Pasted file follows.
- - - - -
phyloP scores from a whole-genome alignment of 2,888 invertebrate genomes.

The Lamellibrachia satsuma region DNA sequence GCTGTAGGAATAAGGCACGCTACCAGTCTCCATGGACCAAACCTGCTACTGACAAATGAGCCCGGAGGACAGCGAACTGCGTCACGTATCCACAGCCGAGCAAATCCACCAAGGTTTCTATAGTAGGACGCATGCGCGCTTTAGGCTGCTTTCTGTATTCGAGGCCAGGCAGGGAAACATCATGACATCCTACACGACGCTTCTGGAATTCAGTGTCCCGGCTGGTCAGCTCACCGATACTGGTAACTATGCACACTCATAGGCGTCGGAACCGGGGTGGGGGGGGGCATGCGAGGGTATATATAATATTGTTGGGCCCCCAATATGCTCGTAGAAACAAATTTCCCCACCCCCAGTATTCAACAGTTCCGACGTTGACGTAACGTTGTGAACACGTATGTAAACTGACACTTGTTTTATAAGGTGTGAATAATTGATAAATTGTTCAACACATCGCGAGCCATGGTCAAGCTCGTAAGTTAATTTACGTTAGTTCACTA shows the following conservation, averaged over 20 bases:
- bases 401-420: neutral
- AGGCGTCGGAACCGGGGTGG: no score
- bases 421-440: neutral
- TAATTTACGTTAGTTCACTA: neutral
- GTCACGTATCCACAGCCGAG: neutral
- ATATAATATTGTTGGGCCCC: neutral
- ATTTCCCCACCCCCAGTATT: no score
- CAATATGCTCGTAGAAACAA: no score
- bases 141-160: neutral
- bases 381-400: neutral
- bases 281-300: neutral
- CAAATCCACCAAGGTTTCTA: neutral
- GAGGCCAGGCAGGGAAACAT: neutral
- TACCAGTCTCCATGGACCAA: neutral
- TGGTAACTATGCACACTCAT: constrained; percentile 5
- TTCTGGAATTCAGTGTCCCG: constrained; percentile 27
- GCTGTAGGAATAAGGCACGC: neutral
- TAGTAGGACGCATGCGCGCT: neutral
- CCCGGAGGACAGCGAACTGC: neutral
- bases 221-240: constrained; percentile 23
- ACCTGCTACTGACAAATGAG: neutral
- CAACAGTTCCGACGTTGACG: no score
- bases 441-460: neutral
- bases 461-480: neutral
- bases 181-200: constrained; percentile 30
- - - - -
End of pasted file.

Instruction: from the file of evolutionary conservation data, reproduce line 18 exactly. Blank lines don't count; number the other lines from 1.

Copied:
- TTCTGGAATTCAGTGTCCCG: constrained; percentile 27